But that technique can make too light of the deep changes needed to make the deals work. In Northern Ireland, Blair’s regional devolution had paved the way. And no broker, however charismatic, will have the clout of a government head. In Blair’s rush to fashion a new persona, in one of the world’s most bitter conflicts, it is hard not to feel a personal urgency that is out of step with the crisis in the region.
 London ~~ Tuesday June 26 2007

Blair's flaky credentials

Tony Blair didn't prove himself as a peacemaker in Northern Ireland, and his experiences there are unlikely to be of any help in the Middle East.

Malachi O'Doherty

Sending Blair to the Middle East on the assumption that Northern Ireland shows him to be a proven peacemaker is madness.

He was manipulated throughout the peace process by parties - Sinn Féin and the DUP - which had a vested interest in prolonging it. These parties settled terms in the end only when they had overtaken their own political rivals and when it was clear that the Blair era had expired. They faced the prospect that Gordon Brown as prime minister would not be as biddable as Blair had been.

It wasn't Blair's process, it was theirs, and they played it as extended conflict by political means to their own advantage. Blair was never able to force the pace on key issues such as the decommissioning of IRA weapons.

He committed himself for the first half of the process to shoring up the Ulster Unionist leader David Trimble, though it is now clear that Sinn Féin had no intention of helping Trimble. It was prepared to destroy him and take its chances with Paisley, who was much less compromising but would carry the whole Unionist community with him.

So all the time Blair gave to backing Trimble he was merely treading water, biding time until the IRA could see the whites of Paisley's eyes. The peace processing miracle that Blair had previously worked to was a deal between the moderate SDLP and Ulster Unionist party. These would secure the middle ground against extremism and dole out minor jobs in government to Sinn Féin and the DUP to keep them happy. That was the settlement in 1998. It didn't work because the middle ground would not hold, because the IRA enervated the system by procrastinating on decommissioning and because Paisley and the Provos began to see the prospect of drawing together after a collapse and worked for that collapse.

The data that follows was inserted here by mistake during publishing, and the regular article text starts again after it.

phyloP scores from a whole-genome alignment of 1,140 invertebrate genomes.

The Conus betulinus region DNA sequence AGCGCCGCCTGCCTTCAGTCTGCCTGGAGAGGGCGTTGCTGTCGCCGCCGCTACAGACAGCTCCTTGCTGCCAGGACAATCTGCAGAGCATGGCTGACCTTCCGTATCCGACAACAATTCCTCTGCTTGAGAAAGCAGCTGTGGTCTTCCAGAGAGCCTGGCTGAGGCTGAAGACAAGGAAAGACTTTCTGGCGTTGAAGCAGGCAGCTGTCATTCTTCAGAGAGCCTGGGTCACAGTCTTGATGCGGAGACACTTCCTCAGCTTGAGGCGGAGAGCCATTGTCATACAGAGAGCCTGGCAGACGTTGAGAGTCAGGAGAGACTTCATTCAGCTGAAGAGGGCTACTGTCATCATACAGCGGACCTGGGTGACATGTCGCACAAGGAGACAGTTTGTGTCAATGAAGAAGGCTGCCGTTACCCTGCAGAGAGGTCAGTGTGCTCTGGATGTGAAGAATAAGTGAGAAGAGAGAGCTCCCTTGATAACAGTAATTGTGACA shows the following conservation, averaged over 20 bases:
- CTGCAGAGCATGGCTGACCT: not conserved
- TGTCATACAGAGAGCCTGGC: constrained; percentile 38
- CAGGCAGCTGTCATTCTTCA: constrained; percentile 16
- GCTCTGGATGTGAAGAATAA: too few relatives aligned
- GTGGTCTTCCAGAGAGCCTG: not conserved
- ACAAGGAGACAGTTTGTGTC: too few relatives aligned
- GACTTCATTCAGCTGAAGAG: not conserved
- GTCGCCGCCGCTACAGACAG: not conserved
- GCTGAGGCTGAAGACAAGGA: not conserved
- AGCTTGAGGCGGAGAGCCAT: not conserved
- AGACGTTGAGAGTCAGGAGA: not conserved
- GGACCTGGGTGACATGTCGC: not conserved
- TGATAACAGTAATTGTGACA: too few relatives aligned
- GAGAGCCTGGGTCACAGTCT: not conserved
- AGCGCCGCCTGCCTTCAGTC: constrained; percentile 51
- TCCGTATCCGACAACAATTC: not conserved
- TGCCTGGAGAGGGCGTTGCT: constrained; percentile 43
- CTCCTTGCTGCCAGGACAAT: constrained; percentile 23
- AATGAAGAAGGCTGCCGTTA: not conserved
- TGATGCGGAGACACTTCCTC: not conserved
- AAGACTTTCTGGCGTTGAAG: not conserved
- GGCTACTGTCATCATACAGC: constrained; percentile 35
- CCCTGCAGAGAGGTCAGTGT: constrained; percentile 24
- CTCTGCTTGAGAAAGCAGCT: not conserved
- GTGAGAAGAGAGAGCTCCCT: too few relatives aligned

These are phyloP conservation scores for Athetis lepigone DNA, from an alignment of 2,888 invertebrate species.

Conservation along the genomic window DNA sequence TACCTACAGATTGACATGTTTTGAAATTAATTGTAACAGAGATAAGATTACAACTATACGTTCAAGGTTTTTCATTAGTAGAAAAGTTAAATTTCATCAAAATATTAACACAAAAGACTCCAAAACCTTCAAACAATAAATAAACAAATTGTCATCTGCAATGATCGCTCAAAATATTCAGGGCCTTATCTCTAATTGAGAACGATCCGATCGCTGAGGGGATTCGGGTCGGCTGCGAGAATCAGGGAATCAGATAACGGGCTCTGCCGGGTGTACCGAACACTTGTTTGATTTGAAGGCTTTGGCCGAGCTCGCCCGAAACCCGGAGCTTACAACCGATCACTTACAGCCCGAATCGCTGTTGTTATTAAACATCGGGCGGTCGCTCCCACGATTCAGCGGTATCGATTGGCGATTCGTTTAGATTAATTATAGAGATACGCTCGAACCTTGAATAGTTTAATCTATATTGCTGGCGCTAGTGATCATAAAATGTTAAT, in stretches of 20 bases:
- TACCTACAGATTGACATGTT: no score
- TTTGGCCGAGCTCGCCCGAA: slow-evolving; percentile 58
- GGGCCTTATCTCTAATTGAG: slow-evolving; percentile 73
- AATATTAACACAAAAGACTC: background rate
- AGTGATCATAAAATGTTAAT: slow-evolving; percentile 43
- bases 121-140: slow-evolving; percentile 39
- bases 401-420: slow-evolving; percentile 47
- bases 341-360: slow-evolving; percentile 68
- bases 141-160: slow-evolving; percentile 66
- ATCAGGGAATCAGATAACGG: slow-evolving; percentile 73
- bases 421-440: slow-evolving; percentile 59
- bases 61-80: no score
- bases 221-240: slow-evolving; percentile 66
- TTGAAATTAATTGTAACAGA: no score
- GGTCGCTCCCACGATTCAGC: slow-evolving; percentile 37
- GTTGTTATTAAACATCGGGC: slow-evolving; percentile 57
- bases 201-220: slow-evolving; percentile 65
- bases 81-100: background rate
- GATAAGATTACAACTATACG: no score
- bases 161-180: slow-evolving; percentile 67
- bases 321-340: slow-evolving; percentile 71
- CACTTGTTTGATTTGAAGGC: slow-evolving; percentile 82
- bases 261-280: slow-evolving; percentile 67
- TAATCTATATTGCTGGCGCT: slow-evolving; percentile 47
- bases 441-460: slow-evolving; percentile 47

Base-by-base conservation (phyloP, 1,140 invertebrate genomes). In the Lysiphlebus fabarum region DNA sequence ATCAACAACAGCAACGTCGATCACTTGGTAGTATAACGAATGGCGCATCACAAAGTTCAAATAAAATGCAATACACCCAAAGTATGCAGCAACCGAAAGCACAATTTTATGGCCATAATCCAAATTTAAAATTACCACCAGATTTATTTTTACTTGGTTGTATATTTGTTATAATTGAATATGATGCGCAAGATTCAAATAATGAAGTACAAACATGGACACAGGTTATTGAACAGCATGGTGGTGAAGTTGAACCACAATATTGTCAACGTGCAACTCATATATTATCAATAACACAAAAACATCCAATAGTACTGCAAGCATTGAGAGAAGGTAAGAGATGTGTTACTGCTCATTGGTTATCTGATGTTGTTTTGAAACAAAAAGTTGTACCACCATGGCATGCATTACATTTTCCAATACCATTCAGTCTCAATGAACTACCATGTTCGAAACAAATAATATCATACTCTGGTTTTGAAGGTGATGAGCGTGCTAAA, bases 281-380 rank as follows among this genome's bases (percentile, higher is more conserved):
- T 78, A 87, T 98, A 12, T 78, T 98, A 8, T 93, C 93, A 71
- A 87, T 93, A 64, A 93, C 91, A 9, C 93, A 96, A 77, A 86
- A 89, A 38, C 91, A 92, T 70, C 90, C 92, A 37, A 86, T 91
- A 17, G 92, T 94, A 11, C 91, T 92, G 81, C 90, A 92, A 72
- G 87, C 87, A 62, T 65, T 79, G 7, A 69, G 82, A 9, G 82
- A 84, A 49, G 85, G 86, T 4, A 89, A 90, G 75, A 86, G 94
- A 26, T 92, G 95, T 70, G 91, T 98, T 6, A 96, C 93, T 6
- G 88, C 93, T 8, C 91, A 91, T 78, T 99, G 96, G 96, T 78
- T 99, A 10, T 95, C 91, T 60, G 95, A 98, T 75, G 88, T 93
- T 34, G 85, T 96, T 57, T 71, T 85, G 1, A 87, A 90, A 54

So how will that experience help Mr Blair when he meets Hamas? Currently Israel is flirting with Fatah in the hopes of cutting Hamas out. That leaves only the prospect of a deal that can be undermined by the truculent outsider. It will perpetuate conflict.

Or will Blair tell Olmert the real lesson of the Northern Ireland process, that the troublemakers inherit the goodies?

But there is another big problem.

The violent conflict in Northern Ireland ended because it had burnt itself out and achieved nothing. Blair would have made no more impact before it reached that point than Whitelaw did in 1972 when Adams was still a fanatic who thought he could burn his way to a united Ireland. Hamas, however, is still in the ascendant.

Crucially, it has gains to make that are, at least remotely, achievable, a new state for the Palestinians. The IRA never had a chance of victory, and had to kill for decades before it could learn that. A lot of people got big jobs by talking up their achievements in peacemaking in Northern Ireland. It is all baloney. Peace came to Northern Ireland because the truculent parties got the best that was available to them after taking decades to work out that they had been pursuing political fantasies, not because Blair or anyone else showered them with wisdom and grace or applied any particular genius to contriving a deal.

But there is one lesson that stands from Northern Ireland that might be of value in Palestine. Leave the militant leadership intact. Don't assassinate. Then you might have a pragmatic and experienced person to make a deal with in the end. Maybe. But he's the one you need and when he's ready it won't take a political genius on the other side to finish the deal, just someone smart enough not to get strung along, the way Blair was strung along by Adams.